BY ALBERT GOLDBARTH
When the surgeons slit into my father they went to Jupiter
they went so far, to a barren red moon of Jupiter’s.
I’d never been there. My mother had never been there
in him, to a cave on that moon, to the runaway vein
that snaked some inner wall. And even this they slit
and entered, with their geiger counters that fit in a pore.
They needed to hear its half-life keening wildly. There’s
one red anti-meson in everyone — here, at this, even
they stopped. Here, at this, my father turned them back,
as all of us were turned back, and he stayed
— as everybody stays, no matter the opening up —
alone in his pain. The microlasers won’t usher you there;
or love. In everybody, there’s this final landscape
only capable of supporting a population of one.
I was thinking of this as the bus pulled up,
the last bus of the night, at the hospital stop.
It must have been the amber window squares of buslight
in the 3 a.m. pit-dark — I saw that painting of the 18th century
doctorpharmacist Michael Shuppach, studying
a beaker of a patient’s urine, meditating, empathizing,
making the late Swiss afternoon light do great
disclosing swirls around that honey and its sediment,
more intimate in ways with this woman than any
deep sexual splitting-apart or any kneeled confessional
admission . . . down to the single citron valence-of-her,
in its nakedness, in his crystal. There’s
one golden anti-meson in a life; and here, even he stopped.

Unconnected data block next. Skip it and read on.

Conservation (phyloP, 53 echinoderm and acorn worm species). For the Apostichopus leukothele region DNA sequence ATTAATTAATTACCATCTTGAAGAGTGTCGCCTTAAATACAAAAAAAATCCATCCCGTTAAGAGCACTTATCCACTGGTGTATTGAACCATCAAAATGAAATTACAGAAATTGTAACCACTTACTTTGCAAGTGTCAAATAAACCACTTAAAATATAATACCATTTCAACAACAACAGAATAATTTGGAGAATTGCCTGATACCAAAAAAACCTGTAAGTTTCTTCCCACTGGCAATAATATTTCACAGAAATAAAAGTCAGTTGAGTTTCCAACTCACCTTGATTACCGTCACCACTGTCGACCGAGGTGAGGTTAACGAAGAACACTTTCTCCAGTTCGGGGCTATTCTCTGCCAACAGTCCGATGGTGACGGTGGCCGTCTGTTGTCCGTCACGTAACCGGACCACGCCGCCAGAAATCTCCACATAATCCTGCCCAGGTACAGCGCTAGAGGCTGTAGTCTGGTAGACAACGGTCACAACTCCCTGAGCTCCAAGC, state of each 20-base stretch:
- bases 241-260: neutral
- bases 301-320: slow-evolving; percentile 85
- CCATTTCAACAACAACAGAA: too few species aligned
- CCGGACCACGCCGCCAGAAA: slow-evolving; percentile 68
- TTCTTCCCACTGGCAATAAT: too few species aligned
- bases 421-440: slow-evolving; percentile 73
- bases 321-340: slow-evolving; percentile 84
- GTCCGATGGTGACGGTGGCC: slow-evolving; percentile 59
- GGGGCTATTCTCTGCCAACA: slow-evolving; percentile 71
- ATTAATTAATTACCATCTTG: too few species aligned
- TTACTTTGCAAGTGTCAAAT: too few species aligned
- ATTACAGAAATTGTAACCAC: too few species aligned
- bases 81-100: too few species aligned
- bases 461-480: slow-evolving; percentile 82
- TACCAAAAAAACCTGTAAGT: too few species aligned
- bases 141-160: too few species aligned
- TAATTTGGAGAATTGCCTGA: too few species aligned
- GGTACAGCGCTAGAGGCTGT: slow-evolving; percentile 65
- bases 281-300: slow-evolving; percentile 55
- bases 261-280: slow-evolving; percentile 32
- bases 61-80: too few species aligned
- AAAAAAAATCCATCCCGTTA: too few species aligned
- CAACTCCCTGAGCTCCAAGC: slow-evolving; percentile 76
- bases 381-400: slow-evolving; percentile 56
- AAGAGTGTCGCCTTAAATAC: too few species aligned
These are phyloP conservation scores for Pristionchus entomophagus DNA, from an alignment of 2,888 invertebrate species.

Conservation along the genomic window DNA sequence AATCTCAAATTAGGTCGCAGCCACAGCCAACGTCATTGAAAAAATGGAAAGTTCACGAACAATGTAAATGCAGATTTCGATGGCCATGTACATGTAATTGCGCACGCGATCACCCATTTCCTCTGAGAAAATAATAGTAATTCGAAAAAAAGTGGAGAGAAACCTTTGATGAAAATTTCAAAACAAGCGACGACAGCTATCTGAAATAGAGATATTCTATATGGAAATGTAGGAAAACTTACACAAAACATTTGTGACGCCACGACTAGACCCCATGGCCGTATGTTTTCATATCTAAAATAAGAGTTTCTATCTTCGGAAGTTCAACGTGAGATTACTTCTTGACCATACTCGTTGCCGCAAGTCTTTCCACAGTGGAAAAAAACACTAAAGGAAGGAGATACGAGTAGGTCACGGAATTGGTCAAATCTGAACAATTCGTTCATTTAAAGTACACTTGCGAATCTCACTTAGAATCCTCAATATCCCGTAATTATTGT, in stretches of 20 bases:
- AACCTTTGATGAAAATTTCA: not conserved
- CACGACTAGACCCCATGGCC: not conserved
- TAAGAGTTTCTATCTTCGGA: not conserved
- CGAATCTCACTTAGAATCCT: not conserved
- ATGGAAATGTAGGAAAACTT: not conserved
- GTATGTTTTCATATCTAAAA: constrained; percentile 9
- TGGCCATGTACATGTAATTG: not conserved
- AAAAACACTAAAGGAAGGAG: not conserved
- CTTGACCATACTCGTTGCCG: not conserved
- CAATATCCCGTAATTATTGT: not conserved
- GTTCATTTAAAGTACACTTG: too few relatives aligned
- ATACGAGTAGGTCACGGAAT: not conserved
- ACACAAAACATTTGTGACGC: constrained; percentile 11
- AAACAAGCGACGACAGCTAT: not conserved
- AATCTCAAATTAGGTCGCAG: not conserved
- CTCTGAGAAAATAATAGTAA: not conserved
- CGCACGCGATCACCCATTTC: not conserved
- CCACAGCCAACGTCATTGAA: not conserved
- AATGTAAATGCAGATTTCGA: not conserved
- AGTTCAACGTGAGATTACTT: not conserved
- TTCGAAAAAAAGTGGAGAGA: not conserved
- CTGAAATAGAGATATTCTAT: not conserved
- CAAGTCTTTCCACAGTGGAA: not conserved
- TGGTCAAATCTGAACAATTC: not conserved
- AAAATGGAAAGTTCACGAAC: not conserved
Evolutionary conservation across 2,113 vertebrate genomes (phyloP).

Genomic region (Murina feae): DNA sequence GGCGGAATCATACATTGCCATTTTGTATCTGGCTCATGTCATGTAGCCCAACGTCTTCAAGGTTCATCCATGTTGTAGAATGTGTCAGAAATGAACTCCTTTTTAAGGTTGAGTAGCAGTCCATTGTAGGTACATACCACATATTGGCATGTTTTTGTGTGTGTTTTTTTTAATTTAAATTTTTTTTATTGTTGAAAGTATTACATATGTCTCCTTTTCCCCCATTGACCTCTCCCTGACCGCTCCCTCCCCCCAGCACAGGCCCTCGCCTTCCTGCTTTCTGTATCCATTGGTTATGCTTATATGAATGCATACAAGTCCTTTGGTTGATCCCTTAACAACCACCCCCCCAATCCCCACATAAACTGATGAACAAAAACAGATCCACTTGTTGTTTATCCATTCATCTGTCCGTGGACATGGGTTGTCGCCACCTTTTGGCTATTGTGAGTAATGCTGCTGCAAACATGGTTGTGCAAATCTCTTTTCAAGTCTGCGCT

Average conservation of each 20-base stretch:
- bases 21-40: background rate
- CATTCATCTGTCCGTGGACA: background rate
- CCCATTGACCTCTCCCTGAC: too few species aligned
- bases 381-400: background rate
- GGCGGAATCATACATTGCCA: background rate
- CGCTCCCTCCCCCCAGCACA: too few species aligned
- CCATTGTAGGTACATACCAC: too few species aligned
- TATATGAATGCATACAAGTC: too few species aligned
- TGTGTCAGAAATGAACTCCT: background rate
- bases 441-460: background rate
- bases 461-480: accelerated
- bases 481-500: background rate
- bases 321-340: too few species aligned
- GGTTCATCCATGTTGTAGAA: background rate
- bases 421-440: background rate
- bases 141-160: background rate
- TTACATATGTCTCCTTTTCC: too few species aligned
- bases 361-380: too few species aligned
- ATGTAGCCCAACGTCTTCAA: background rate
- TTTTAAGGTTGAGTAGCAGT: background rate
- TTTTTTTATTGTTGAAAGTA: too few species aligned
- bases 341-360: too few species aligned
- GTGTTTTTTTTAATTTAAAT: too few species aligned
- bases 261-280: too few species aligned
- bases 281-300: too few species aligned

There was only one passenger riding the bus: one face
staring out of a window. Someone
needing a bus at 3 a.m. with a story of why
— for a second, before I stood to board and then
decided not to board, our eyes met,
starting a common exchange. — Then
the face shut like a change purse, over
its single coin minted on Jupiter.
—from Heaven and Earth: A Cosmology University of Georgia Press (1991)
Albert Goldbarth’s poems hurt me. More than any other living American poet, he has a way of getting to me through his intellect, his language, his amazing polymathic ways. And then, once in, he deals a hammer blow — some connection, some bald moment of feeling — that leaves me awestruck. In Coin , he explores (weaves in and out of, riffs to, satirizes) the essential aloneness of human beings. He starts with his father — smart enough not to talk about his father’s unknowable heart in any metaphoric way — this is the raw body: we see its red hallways, its filaments being parted and still refusing to give up its secrets. Not to doctors, not to loved ones. Because there is a “red anti-meson” in all of us (a meson is a tiny unstable particle made of one quark and one antiquark); something unseeable, unmeasurable and yet extant at the centre of us all.
Goldbarth’s wide-ranging mind keeps pace with his language. His images dazzle. A buslight segues into early science practice, a beaker of urine distilled into “the single citron valence-of-her.” Through glass, an early doctor sees into this “golden anti-meson,” then the poet views a yellowy face through a window. The quick-change of Goldbarth’s mind gives us a poem of such lexical vigour that it stuns. Red and gold, blood and skin, the surface of Jupiter. One poem is not enough to show this poet’s range. I could fill a page with lines from other poems that leave me gasping: “Plate tectonics: like blackened pieces/ of sweet pork crackling, the continents slide/ on their underside greases,” and “Keats: in a little diorama-box I keep in my head,/ he’s writing. London’s summer light is made a firm oar-handle/ through the shutters, and its paddle-end is dazzlingly lifting/ words to the white page surface.” A similar process must enact itself on Goldbarth. A poem like Coin has no antecedent. Bursting from some place only the poet can get to, it gathers up an armful of familiars and renders them into something utterly unique.